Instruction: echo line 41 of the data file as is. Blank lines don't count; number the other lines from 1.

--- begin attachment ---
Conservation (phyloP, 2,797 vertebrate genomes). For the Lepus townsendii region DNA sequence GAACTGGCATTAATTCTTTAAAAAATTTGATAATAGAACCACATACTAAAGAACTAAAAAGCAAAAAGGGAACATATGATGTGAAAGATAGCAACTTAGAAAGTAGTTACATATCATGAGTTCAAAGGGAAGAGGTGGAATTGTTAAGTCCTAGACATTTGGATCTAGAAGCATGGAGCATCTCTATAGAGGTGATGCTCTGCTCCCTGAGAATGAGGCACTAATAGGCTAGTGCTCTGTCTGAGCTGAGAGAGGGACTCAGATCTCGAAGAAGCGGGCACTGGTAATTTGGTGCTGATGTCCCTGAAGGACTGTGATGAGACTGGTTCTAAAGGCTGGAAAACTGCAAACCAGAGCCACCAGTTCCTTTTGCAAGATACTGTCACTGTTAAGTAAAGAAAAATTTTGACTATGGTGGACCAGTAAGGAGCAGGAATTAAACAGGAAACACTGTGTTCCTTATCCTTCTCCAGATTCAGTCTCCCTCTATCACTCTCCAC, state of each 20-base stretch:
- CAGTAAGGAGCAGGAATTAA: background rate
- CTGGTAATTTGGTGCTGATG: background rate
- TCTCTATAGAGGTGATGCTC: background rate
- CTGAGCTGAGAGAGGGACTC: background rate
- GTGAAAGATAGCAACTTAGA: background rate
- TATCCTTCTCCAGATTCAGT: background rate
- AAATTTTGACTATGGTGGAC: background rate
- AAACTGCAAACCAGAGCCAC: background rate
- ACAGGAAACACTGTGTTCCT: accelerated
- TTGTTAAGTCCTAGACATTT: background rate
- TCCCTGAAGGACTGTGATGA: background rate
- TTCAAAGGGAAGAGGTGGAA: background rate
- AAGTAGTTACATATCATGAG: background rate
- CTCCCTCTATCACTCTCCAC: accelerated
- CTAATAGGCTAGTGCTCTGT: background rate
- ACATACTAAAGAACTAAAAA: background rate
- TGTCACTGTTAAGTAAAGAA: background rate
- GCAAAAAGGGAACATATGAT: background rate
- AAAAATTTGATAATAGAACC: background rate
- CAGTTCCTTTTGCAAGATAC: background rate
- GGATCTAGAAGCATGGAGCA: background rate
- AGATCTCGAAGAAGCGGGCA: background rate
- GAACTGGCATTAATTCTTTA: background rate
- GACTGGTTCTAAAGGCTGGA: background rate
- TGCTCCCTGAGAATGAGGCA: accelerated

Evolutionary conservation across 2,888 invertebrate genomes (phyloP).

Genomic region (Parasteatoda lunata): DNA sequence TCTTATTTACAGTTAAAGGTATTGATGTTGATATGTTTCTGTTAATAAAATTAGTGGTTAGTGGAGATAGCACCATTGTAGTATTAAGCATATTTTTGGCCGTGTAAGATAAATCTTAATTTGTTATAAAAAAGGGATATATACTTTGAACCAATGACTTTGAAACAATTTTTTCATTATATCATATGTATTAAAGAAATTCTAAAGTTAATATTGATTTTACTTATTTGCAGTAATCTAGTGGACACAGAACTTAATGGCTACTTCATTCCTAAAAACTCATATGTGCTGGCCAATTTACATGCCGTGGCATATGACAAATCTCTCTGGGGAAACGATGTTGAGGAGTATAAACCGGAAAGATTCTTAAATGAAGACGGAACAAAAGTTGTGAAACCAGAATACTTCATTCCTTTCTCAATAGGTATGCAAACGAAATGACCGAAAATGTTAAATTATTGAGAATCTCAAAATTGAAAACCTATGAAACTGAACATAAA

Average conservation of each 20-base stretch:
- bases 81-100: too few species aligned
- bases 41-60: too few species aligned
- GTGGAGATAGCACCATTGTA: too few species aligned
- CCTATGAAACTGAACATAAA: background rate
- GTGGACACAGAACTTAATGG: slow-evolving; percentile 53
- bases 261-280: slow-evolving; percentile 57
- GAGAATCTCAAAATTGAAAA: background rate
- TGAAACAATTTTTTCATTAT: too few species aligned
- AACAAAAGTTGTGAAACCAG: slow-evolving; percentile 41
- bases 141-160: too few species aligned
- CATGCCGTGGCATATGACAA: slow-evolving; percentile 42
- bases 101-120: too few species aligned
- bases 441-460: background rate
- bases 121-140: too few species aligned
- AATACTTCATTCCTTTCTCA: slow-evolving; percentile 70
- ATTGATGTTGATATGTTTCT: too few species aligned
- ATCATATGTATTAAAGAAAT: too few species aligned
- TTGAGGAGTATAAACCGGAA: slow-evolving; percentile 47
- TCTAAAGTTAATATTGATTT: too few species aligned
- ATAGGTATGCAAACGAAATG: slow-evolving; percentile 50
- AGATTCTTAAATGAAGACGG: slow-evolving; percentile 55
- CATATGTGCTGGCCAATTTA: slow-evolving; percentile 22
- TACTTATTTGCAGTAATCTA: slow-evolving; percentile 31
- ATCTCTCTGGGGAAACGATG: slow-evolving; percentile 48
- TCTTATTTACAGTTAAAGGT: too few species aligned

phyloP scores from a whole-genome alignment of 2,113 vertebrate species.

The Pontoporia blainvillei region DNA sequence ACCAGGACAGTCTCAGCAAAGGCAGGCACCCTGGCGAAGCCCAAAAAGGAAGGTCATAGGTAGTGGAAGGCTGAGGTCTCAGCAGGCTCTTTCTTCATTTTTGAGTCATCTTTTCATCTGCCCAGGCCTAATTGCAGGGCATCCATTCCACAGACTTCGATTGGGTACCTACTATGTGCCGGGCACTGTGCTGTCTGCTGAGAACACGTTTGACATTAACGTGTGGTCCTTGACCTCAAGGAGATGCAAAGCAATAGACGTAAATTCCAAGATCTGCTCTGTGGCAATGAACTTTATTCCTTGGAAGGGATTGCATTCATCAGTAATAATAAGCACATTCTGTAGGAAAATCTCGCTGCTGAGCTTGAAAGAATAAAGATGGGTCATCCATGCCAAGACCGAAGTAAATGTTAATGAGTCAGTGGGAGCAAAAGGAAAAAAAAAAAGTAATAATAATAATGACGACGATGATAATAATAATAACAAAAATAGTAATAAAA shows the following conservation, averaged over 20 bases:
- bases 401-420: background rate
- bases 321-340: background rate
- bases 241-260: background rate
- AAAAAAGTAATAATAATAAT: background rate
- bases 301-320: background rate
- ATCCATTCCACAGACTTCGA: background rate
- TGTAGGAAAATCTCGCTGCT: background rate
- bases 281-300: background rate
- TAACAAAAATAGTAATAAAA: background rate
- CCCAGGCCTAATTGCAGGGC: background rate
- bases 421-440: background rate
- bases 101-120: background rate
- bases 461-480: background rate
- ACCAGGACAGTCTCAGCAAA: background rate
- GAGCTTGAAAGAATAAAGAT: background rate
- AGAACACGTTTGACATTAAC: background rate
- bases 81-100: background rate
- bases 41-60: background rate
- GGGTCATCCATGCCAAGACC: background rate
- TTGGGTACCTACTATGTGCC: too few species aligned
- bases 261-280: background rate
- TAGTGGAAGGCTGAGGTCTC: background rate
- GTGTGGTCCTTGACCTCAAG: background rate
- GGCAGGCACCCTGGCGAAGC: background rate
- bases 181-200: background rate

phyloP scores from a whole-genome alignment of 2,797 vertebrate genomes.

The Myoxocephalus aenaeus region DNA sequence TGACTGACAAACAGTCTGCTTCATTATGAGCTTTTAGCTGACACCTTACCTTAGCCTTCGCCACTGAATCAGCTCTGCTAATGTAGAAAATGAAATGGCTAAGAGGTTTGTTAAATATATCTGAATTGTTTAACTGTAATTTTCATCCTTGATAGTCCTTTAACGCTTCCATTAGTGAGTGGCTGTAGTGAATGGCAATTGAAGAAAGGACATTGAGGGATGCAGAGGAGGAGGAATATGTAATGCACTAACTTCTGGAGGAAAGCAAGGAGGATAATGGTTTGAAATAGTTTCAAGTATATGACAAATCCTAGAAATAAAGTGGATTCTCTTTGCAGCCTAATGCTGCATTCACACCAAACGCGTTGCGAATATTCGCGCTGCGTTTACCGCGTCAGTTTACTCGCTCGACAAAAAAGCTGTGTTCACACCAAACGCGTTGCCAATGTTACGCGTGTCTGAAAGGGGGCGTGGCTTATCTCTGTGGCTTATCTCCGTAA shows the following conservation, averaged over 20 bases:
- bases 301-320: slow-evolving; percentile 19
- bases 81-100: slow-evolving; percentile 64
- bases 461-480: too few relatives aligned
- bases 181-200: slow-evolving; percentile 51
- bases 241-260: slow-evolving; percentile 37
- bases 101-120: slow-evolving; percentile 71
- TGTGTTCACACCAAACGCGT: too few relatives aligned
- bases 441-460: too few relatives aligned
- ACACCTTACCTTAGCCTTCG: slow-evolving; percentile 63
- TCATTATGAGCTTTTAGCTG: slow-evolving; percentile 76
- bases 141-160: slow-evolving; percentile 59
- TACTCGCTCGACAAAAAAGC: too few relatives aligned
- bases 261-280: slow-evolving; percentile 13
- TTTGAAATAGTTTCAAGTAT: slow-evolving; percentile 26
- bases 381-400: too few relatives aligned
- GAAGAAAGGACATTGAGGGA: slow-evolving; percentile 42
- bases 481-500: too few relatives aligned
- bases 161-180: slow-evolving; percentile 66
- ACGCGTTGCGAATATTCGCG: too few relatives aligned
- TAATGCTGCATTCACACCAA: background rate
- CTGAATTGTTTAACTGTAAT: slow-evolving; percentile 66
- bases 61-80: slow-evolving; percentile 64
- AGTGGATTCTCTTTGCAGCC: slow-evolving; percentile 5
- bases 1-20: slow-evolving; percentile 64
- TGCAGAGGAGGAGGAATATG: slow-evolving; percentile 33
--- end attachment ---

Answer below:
- bases 101-120: too few species aligned